Marcus Hercules, Artistic Director of Hercules Productions, is the one-man wonder behind Prison Games, currently live on-stage at The Pleasance in north London having previouslybeen performed on line and at many other venues since 2013, including schools, universities and various secure units.
a powerful story that speaks for itself
Hercules includes those places on his tour and availability for a very good reason; he might just resonate with someone and change that person’s life. He developed the show by reading accounts of people’s experiences in institutions and the effects that such places have on their lives and those close to them. He doesn’t preach, but he tells a powerful story that speaks for itself.
He bounces onto the stage full of Caribbean energy, engaging with us collectively and individually. He presses the immersive button and we are all on his side telling our names and being made to feel that we are all friends and in this together. Then comes the dramatic change from carnival to the tale of the family that left their island for the promise of a bright future in the colonial homeland and the young boy who decades later becomes the focus of a tragedy.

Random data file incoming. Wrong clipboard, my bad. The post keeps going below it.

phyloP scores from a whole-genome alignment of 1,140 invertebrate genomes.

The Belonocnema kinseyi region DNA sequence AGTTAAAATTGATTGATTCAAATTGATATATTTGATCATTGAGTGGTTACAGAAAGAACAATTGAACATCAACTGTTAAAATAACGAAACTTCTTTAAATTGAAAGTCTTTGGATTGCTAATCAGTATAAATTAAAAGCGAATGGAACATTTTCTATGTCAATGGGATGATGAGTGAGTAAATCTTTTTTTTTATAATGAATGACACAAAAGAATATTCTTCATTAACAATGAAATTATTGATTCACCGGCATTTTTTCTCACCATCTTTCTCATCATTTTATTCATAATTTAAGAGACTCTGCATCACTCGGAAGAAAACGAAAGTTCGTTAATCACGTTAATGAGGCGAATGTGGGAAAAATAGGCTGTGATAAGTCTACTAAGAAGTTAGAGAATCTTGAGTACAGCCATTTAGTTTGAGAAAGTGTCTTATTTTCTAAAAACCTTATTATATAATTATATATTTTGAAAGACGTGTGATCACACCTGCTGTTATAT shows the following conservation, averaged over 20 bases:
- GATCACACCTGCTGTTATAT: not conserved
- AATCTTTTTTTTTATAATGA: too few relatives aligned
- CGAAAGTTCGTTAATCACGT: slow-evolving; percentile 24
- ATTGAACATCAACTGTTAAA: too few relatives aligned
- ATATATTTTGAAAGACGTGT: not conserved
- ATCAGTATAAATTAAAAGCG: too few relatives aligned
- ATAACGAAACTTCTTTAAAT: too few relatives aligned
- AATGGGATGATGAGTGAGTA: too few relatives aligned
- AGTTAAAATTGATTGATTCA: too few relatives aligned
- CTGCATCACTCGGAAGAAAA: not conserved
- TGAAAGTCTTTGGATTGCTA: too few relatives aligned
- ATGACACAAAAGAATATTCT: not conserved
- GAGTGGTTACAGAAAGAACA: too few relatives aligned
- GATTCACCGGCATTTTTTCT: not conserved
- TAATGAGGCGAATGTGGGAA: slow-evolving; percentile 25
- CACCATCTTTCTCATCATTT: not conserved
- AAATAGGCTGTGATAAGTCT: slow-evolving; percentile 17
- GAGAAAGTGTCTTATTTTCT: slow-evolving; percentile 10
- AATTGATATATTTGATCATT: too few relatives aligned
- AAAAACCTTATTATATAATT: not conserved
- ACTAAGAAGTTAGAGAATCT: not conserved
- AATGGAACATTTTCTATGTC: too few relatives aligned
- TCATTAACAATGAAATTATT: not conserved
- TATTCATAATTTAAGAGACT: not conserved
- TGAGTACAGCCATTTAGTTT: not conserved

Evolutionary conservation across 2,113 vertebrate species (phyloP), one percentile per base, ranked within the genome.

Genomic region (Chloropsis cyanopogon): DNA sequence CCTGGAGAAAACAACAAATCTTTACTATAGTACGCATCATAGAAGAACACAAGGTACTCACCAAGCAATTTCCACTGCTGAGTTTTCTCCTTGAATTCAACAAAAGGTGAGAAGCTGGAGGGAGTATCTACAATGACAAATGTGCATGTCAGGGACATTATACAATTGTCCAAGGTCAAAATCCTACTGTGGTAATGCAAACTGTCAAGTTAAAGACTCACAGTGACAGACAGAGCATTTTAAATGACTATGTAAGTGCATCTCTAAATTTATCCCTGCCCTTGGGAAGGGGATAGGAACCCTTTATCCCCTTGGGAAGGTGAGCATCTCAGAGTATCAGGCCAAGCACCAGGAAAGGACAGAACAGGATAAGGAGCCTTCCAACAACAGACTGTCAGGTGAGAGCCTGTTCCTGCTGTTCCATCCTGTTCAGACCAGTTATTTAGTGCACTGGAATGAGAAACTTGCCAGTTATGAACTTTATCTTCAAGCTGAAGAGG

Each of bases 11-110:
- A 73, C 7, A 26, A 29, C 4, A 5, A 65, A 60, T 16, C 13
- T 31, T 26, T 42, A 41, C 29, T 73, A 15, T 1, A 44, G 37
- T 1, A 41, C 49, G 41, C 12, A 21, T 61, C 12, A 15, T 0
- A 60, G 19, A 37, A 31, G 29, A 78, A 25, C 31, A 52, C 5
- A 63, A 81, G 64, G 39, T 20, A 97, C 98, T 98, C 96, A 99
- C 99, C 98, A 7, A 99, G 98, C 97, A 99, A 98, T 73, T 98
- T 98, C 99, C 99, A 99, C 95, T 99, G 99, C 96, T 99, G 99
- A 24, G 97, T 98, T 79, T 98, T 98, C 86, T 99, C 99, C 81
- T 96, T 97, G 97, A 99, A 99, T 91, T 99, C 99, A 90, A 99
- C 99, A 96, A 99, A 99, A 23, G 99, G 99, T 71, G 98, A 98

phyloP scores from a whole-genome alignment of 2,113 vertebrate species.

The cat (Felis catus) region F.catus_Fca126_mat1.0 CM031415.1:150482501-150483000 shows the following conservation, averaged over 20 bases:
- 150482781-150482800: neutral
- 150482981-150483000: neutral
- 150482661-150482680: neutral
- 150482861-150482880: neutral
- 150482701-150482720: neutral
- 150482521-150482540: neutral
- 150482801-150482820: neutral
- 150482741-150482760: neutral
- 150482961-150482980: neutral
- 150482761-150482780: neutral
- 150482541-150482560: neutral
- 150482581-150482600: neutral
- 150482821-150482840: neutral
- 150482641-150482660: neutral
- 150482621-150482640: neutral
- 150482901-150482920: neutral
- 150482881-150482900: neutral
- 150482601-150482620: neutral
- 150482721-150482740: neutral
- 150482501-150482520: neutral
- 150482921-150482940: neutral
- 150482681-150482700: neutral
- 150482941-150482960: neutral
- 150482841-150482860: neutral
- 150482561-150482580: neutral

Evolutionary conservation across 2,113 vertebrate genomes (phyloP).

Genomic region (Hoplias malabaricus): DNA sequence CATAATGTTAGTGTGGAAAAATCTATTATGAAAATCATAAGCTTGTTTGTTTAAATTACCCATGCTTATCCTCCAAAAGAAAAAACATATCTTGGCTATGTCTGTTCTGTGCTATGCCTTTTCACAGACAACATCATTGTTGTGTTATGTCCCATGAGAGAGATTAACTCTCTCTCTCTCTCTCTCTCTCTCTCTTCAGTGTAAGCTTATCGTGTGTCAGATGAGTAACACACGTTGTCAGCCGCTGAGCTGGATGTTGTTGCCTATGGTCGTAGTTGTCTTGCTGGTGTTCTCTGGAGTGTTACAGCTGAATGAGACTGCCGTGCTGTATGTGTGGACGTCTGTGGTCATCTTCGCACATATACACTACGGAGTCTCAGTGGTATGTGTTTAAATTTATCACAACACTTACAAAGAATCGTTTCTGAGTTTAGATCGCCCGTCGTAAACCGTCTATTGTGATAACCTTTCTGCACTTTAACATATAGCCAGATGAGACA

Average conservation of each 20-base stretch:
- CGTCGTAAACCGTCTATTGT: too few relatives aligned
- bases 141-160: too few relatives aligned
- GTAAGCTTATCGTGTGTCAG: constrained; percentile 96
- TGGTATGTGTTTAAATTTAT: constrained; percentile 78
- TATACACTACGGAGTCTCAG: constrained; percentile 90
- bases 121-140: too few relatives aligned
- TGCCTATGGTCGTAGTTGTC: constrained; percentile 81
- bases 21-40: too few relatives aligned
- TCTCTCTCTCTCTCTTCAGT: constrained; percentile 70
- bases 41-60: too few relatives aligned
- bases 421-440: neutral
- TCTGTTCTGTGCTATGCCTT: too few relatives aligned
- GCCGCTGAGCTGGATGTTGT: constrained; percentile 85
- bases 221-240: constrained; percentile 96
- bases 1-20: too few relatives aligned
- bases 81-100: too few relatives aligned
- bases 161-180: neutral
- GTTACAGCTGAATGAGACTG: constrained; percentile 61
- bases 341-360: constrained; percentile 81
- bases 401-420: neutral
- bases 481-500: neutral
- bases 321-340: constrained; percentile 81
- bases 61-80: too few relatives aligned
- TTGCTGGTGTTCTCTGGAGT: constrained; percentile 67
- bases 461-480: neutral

A car accident sparks the boy’s decline but it is the system, his older brother and the associated wheeler-dealer merchants who ensure his rapid descent down the seemingly inevitable spiral of criminality and custodial sentences. Not that he doesn’t try to remove himself from the circle that will define his life; it’s just that he’s trapped inside it. Ultimately he becomes institutionalised to the point at which prison becomes a secure and safe home and release to the outside world seems alien.
If it sounds heavy, it’s not. Hercules infuses the story with moments of comedy, dance, song and movement in a performance that is dominated by its physicality. He creates characters with his face, movements and range of voices that become recognisable and familiar as the story progresses.
Prison Games ends abruptly, like the lives of those who listen to the judge’s sentence being read in court or the person who ends up in a grave. That is the reality of life and death on the streets and Hercules has captured it very well.